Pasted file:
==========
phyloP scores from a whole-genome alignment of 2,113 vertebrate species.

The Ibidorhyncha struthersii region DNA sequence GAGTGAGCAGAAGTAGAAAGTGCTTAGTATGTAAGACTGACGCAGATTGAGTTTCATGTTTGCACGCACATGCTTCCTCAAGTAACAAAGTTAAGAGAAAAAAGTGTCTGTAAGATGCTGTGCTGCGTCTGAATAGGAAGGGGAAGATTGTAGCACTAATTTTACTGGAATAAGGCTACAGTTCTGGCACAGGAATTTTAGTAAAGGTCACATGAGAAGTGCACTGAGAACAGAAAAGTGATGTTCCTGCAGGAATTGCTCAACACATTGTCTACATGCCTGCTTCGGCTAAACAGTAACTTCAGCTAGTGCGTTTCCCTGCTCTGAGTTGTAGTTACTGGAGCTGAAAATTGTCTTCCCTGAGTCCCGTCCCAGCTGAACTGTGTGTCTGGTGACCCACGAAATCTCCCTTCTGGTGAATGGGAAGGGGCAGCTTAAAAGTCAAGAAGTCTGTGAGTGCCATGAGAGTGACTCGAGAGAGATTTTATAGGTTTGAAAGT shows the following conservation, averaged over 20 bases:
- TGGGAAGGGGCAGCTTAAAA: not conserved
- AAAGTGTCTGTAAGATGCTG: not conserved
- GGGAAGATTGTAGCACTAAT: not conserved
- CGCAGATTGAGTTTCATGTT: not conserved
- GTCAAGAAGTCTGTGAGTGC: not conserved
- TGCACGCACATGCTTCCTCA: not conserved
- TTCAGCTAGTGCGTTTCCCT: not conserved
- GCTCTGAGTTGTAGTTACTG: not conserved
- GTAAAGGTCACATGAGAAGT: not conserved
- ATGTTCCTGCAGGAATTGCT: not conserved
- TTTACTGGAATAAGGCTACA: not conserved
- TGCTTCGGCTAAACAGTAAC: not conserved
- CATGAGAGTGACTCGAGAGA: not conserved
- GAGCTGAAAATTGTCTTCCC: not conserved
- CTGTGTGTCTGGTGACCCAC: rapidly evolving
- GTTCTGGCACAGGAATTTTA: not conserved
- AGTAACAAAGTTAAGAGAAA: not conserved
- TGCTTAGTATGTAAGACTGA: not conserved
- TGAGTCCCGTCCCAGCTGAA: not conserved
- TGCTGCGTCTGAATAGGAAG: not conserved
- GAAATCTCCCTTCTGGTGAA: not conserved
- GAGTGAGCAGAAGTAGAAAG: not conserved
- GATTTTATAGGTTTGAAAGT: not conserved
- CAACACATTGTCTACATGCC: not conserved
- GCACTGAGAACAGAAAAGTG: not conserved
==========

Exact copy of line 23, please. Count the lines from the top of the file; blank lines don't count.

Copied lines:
- GAAATCTCCCTTCTGGTGAA: not conserved